Imagine that there was a mutation [Syndrome X] that, by itself, made you ten centimeters shorter than you otherwise would be. It works by messing up iodine metabolism.
What environment influences could modify its course? Maybe growth hormone could make a difference, but that’s not super-safe.
How stable with respect to environmental variation would syndrome X be? How much money you have, where you go to school, status – the usual stuff sociologists worry about – wouldn’t make a difference. But perhaps a diet with with lots and lots of iodine – cod for breakfast, swordfish for lunch – would. So the mutation’s consequence might be entirely different in fishermen and cowboys. There’s a sense in which its effects are unstable.
Now imagine genotype Y – it makes you ten centimeters shorter, but it’s due to many small-effect mutations. Hundreds of them. No – thousands! , counting all the small-effect alleles. Maybe they’re slightly deleterious, or maybe they’re fitness-neutral (each one makes you a little shorter but does something else helpful)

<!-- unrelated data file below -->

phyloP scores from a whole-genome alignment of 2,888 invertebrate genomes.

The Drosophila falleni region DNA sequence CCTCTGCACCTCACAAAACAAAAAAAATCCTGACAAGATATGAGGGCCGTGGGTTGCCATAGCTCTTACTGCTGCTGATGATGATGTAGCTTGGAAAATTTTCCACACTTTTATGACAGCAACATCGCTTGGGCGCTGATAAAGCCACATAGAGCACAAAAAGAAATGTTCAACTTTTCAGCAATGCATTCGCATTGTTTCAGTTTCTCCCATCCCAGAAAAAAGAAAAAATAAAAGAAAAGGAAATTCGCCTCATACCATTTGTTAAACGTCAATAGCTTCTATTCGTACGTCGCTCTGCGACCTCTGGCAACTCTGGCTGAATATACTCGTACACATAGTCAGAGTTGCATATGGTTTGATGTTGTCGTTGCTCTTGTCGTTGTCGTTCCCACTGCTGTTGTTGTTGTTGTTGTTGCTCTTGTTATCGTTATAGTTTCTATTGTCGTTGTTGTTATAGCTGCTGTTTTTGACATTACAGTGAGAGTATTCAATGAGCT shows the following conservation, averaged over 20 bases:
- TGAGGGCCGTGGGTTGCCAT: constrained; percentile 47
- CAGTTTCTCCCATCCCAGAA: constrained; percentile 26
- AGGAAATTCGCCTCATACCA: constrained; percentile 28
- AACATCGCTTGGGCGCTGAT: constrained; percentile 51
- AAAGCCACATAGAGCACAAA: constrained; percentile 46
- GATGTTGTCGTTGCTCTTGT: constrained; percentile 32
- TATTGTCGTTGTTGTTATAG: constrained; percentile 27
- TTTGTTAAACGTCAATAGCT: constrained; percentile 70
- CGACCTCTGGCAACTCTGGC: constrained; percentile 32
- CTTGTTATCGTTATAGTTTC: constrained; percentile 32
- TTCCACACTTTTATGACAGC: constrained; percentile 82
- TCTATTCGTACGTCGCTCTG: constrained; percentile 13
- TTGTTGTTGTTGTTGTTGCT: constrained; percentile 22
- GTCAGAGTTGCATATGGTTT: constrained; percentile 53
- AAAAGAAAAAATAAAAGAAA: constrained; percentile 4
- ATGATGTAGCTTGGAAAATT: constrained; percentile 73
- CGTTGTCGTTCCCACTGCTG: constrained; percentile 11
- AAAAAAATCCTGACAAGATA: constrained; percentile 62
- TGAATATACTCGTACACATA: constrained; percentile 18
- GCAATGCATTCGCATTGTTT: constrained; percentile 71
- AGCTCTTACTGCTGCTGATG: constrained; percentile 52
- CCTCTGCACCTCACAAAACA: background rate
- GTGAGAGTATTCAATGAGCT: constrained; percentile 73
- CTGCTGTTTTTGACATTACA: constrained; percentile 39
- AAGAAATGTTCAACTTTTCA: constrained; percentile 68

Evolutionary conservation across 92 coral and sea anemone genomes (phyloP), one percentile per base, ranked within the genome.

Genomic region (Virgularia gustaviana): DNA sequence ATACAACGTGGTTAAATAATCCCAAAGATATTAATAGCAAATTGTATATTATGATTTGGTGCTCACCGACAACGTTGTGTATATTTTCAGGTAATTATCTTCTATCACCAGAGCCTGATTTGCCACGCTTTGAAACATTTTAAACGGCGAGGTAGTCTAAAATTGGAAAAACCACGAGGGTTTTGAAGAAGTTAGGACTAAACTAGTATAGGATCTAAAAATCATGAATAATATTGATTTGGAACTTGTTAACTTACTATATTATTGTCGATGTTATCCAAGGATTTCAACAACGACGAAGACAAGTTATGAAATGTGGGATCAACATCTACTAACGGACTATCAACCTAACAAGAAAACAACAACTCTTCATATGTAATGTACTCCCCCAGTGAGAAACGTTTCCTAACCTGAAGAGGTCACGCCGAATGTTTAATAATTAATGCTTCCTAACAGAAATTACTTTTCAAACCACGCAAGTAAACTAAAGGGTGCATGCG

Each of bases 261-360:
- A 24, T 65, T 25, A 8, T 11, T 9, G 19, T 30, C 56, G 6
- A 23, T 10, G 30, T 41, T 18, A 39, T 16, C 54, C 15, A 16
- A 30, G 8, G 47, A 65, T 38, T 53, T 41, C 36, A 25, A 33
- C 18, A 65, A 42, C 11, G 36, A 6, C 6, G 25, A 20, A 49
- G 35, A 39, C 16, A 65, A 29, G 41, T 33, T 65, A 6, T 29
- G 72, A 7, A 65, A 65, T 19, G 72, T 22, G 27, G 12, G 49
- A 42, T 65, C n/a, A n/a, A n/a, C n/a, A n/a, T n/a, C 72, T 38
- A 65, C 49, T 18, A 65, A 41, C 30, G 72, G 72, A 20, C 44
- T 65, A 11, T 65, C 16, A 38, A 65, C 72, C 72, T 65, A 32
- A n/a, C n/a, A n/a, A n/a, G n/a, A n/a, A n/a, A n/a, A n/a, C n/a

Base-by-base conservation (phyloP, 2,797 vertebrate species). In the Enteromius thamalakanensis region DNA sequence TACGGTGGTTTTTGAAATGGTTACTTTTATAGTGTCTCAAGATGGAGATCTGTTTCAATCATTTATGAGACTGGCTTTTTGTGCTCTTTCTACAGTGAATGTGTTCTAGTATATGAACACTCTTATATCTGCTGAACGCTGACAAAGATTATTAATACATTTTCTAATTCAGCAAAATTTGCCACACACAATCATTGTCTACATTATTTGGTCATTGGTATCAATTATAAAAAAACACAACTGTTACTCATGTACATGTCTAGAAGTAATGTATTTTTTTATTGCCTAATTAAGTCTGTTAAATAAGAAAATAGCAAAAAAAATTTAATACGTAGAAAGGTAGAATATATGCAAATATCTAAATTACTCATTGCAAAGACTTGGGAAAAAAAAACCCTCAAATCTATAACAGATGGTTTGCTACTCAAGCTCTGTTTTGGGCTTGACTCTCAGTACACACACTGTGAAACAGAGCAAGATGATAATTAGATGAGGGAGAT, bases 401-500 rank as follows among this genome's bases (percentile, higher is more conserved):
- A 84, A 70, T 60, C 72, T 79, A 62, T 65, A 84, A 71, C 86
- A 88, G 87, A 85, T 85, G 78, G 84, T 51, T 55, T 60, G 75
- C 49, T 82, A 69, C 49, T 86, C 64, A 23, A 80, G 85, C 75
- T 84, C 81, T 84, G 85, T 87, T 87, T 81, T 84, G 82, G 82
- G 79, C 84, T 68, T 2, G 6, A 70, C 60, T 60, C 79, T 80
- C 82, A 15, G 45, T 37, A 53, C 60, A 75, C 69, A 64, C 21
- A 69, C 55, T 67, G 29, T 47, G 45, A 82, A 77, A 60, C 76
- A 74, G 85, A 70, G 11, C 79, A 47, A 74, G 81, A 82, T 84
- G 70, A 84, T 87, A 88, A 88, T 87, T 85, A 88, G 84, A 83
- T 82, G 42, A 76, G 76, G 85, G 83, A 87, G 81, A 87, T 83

These short-people alleles don’t all operate through the same mechanisms – so there are tens of different metabolic paths involved. Make that hundreds of metabolic paths, hundreds of mechanisms.
What environmental effect would strongly influence syndrome Y? Make you tall? Well, in order to do much, that environmental factor would have to influence many different mechanisms probably most of them. That’s not easy: I’d rather have to put Humpty Dumpty back together.. I suppose we could give the kid plenty of chicken* soup – it couldn’t hurt. In practice, I can’t imagine any realistic environmental factor having much influence, short of nanites programmed by tnuctipun.
*As long as it’s nobody we know.